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Program Gives Cash for Coupons

County program lets food-stamp recipients purchase goods where they please. SAN DIEGO MODEL

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SAN Diego County, one of the first to pioneer ``workfare'' for welfare recipients, is now trying another reform that enthusiasts say could become a national model but critics say has flaws. The idea: Give food-stamp recipients cash instead of coupons.

Proponents believe it will save the government money, boost the self-esteem of the poor, and reduce fraud. But skeptics worry that by giving out cash instead of coupons some of it will be spent on items other than food.

One who likes the idea is Diane Brancaccio. A single parent and mother of two, she used to go to the corner convenience store and see Wonder bread on sale for 49 cents or see chili marked down at the local K-mart.

But she rarely bought the items because the stores did not accept food stamps. Now, with cash instead of coupons, she can shop anywhere she wants.

``I still use the money for food,'' she says. ``I can just get it without being rejected.''

The new policy, an expansion of an earlier pilot project, got under way in September when the county started sending all 46,000 households in the area that receive food stamps checks instead of coupons.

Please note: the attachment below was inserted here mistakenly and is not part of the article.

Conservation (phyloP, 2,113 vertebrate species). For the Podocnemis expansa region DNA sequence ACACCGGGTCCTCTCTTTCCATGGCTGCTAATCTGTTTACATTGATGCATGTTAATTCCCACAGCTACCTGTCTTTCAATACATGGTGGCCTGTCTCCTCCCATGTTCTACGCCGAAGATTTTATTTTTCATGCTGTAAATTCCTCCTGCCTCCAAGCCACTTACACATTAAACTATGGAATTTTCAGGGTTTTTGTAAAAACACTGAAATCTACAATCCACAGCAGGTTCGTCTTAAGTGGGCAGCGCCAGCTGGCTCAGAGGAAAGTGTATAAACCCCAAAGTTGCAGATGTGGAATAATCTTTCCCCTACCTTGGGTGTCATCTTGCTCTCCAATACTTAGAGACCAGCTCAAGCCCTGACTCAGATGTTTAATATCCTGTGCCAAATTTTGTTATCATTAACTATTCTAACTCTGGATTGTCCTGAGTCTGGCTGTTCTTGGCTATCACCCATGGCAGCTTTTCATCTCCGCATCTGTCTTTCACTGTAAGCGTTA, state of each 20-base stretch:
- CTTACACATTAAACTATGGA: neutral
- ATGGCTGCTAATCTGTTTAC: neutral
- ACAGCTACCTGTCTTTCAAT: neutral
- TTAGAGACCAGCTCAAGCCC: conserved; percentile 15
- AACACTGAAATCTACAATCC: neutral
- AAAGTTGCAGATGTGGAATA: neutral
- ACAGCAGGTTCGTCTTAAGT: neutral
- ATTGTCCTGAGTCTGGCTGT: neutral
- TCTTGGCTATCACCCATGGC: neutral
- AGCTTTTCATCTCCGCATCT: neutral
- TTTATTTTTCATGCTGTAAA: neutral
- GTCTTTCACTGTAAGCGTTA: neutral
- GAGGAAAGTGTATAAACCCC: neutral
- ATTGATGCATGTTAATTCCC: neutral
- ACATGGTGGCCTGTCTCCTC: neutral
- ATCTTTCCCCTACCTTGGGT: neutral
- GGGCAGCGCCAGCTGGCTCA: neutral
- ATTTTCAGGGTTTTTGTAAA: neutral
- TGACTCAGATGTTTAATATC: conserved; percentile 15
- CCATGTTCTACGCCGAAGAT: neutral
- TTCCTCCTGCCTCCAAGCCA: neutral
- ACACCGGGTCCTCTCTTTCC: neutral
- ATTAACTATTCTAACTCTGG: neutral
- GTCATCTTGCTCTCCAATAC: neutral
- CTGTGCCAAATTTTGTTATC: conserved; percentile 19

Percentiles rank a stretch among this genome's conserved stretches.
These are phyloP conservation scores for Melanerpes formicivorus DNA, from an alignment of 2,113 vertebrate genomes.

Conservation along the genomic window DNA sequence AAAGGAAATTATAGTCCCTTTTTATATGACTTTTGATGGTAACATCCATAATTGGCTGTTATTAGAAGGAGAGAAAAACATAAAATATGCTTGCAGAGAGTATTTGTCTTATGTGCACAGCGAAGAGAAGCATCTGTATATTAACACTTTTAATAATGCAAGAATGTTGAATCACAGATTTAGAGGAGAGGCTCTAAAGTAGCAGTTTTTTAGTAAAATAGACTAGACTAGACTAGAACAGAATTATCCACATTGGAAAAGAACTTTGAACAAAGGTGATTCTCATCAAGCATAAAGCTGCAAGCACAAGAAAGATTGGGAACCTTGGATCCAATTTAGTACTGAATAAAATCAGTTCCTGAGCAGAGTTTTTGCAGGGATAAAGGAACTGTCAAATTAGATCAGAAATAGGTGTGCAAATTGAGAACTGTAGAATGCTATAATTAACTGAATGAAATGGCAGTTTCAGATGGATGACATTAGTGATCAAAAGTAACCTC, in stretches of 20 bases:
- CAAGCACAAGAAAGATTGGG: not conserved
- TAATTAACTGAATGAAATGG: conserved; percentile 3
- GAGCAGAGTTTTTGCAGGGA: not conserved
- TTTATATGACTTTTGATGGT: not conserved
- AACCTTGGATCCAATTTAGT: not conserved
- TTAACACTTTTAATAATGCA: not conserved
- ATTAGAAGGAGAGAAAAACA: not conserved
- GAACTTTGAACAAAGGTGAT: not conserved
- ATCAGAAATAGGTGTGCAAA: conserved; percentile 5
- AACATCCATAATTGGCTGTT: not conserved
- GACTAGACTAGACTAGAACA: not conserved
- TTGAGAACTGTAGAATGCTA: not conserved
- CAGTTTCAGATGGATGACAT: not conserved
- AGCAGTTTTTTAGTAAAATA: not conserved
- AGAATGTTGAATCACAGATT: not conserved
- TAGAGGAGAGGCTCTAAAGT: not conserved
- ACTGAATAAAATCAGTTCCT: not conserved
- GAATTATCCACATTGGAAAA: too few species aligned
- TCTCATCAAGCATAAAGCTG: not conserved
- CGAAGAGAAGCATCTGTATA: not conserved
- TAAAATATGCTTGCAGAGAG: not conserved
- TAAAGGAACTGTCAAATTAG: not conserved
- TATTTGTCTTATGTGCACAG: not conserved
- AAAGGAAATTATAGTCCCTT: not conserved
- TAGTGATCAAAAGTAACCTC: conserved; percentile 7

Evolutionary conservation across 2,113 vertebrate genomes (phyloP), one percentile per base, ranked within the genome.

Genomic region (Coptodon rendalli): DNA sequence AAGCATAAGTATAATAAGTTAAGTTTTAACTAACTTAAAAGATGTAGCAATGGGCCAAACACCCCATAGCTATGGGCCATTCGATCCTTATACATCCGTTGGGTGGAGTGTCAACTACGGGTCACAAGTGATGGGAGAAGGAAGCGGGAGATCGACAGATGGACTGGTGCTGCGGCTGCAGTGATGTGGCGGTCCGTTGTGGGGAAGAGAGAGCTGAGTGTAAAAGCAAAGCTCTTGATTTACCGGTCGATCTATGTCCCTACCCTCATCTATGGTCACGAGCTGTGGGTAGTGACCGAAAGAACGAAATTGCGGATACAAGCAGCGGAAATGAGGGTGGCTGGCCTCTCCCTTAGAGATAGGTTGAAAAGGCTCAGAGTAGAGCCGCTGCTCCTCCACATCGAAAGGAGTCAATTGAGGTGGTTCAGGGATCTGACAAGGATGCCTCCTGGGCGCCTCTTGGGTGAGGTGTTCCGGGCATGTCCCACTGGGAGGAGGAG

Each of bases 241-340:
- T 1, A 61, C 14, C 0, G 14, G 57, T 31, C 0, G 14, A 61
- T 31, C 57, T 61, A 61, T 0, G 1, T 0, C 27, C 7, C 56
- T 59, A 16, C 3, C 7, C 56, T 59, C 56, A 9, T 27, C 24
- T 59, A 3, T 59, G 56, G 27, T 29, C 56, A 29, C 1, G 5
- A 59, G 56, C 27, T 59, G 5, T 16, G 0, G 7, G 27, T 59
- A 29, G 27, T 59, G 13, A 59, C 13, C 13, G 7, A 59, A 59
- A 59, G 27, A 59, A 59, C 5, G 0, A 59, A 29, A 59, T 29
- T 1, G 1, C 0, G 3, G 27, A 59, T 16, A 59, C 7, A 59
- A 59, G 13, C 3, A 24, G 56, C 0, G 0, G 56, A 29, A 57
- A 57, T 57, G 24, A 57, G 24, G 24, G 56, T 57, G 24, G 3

Officials anticipate the move will save $600,000 in administrative costs at the state, county, and federal levels between now and next July. Most of that will come in reduced printing and handling charges. Mailing the bulky coupon books alone was a big expense. The county will also close stamp storage facilities and cancel armored transport service.

Although this represents only a fraction of the county's $67 million annual food-stamp budget, officials contend that any savings in an era when welfare costs are rising and government revenues shrinking is significant.

Administrators also expect to reduce certain kinds of fraud. Some food stamps that were sent out were lost or stolen. A few recipients would sell the coupons for cash. While little could be done to stop this, with a check, they can cancel payment.

A chief reason for the move, though, was to alleviate the stigma that many welfare recipients feel as they fumble through coupon books in the grocery store while customers look on.

``It can be very humiliating,'' says Richard Jacobsen, director of the county Department of Social Services.


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